Parents act like politicians, micromanagers instead of leaders

A mother recently asked me for advice on a parenting issue she was having with one of her children. I asked her to define the word discipline.

She thought for a moment and replied, “Well, it means creating rules and enforcing them consistently. Right?”

No its wrong. To be fair, most parents would give similar answers, which begins to explain why something so simple – raising a child – has become so difficult for so many parents today. Mind you, you can’t discipline without rules, and a rule that isn’t consistently enforced isn’t a rule, it’s just a wish, but enforcing rules is not the essence of discipline.

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Discipline is the process by which a parent transforms a self-centered and strong-willed child (that is, every child ever born) into a disciple who follows the parent’s lead. Discipline is primarily a matter of rules, not rules. It is leadership, not legalism; teaching, not supervising; command, not demand; right communication, not right consequences.

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Just because someone is in a leadership position doesn’t mean they’re a leader. The micromanager is a good example. Micromanagers are detail-obsessed by nature, always busy, busy, busy. Wherever you find a micromanager, you don’t find an effective leader, but an anxious person who is often frustrated, angry and exhausted. In short, micromanagers are legalists, and legalism negates the ability to lead.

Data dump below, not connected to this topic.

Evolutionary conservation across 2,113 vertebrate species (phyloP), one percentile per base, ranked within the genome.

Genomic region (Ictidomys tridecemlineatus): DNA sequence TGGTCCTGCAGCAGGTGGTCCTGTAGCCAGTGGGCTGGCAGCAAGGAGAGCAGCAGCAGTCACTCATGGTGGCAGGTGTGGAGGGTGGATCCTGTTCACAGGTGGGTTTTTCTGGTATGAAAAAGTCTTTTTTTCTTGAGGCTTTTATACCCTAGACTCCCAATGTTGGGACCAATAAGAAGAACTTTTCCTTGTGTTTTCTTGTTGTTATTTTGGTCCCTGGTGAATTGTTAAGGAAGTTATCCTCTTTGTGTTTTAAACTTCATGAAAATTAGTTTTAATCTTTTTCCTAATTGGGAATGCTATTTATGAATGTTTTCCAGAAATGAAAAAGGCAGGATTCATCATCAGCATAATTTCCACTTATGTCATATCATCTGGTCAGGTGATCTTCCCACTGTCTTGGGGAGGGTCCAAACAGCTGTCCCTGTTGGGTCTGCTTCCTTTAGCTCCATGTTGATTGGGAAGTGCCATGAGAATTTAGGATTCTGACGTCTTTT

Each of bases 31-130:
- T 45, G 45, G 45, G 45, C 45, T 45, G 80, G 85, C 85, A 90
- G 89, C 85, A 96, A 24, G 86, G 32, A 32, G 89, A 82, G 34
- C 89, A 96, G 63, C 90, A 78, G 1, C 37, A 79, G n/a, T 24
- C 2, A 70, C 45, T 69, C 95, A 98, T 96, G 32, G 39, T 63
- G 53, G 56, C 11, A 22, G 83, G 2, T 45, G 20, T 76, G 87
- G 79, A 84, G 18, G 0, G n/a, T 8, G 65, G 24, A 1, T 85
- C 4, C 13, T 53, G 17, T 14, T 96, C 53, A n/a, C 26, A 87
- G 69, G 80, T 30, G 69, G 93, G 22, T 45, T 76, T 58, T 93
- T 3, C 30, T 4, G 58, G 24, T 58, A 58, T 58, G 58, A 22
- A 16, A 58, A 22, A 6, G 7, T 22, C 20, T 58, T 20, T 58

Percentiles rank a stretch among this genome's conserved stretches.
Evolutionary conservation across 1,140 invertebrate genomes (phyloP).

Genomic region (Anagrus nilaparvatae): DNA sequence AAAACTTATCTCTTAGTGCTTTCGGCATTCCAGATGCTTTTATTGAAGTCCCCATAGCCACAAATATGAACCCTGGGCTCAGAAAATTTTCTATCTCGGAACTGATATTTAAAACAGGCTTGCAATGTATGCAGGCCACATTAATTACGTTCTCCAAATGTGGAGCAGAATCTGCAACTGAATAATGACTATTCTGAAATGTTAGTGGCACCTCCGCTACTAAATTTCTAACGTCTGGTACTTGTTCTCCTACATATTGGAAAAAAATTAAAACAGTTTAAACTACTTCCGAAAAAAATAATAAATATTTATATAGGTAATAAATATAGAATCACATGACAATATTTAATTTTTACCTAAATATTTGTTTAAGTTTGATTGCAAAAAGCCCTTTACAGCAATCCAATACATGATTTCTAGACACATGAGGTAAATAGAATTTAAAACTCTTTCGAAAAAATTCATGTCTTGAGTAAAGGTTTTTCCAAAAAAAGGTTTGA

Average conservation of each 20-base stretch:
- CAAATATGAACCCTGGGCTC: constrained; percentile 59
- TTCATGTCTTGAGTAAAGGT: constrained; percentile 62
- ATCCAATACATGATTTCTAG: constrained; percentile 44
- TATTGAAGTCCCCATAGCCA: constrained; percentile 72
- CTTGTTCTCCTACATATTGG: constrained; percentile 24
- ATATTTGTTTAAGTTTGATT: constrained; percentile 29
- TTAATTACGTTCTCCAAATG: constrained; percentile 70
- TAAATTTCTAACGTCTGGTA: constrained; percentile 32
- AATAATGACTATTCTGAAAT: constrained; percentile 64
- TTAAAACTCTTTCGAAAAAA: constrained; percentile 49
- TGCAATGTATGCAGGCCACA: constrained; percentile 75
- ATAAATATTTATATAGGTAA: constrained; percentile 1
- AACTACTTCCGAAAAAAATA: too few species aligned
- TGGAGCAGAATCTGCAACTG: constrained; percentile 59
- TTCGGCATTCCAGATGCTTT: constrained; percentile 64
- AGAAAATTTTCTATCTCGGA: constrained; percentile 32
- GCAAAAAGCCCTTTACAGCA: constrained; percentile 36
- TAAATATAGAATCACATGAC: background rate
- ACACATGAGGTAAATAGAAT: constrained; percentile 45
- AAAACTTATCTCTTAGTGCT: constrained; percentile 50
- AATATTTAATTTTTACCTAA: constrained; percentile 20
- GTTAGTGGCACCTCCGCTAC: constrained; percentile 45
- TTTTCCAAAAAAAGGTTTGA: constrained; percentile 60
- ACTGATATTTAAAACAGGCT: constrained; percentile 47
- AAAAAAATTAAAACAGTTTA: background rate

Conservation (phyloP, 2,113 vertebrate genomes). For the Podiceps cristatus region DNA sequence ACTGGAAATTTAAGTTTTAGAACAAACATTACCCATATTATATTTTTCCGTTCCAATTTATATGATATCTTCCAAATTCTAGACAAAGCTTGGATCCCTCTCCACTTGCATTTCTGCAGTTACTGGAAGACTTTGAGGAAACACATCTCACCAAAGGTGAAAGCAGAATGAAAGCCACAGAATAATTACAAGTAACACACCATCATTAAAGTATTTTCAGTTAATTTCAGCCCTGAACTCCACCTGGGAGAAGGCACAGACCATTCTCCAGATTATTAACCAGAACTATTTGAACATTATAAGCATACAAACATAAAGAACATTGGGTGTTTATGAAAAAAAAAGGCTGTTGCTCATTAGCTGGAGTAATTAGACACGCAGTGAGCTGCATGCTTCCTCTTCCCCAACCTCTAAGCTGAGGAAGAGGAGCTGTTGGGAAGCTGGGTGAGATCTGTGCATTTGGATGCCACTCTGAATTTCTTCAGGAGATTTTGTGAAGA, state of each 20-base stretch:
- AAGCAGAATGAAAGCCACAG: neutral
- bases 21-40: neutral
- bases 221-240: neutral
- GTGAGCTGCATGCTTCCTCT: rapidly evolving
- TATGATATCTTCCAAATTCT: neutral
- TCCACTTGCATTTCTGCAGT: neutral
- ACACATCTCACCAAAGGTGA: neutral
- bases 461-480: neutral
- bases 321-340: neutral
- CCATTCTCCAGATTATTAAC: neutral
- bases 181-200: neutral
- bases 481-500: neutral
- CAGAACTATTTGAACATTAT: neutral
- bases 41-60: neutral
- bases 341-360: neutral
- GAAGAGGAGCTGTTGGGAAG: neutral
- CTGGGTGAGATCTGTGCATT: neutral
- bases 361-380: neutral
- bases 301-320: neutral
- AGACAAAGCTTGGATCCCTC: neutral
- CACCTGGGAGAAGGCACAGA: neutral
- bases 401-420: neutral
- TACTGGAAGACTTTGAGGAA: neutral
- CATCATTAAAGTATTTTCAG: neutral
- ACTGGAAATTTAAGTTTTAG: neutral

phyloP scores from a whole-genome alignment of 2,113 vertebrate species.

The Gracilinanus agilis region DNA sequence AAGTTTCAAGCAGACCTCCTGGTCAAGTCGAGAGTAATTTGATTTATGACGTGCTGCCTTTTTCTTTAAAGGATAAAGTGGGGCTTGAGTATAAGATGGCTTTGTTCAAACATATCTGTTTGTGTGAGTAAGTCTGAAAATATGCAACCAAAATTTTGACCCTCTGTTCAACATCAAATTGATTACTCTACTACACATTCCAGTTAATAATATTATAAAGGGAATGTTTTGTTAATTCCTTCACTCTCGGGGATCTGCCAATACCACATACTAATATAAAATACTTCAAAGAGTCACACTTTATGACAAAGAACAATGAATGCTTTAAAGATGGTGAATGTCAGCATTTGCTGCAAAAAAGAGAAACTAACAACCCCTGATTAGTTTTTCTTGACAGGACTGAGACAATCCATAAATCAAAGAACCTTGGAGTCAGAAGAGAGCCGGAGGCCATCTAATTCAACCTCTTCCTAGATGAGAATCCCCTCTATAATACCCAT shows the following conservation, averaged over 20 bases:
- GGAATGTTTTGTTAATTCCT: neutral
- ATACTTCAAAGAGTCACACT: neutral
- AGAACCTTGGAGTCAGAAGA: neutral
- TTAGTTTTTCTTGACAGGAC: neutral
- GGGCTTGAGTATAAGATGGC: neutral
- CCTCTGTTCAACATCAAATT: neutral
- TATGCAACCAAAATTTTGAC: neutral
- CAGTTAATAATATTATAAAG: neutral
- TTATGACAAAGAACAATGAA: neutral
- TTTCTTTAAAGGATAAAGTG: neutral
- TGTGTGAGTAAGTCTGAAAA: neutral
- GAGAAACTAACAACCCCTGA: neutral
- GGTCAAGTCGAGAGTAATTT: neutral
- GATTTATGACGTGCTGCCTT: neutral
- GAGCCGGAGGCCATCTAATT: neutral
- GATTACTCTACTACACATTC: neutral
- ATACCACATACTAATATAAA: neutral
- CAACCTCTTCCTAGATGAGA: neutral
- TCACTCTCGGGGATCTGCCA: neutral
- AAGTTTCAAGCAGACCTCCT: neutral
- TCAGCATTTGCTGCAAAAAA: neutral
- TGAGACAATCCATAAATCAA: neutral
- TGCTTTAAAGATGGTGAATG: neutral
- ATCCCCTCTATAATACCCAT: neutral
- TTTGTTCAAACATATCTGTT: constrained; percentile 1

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Leadership is not a question of IQ, socioeconomic status, or academic background. It comes down to a certain demeanor that exudes a calm, natural authority. Like myself, most Americans over 60 were raised by parents who governed not by creating a multitude of rules, but by setting clear and persuasive broad expectations.

In the 1950s, for example, it was rare for parents to even check to see if a child had done their homework. And yet we baby boomers have (mostly) done our homework. Ask someone my age why that was, and they’ll probably reply, “Well, I guess I did my homework because my parents and teachers expected me to do it.”

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Leadership is expectation, not belief. Persuasion is the politician’s tool – someone who avoids making unpopular decisions. Politicians are therefore often wishy-washy. A politician might say one thing and then, after looking at the polls, say another. Leaders, on the other hand, force people to their point of view. They have no problem making unpopular decisions. What leaders say, they mean.

Of course, many of today’s parents treat their children more like politicians or micromanagers than leaders. What about you?

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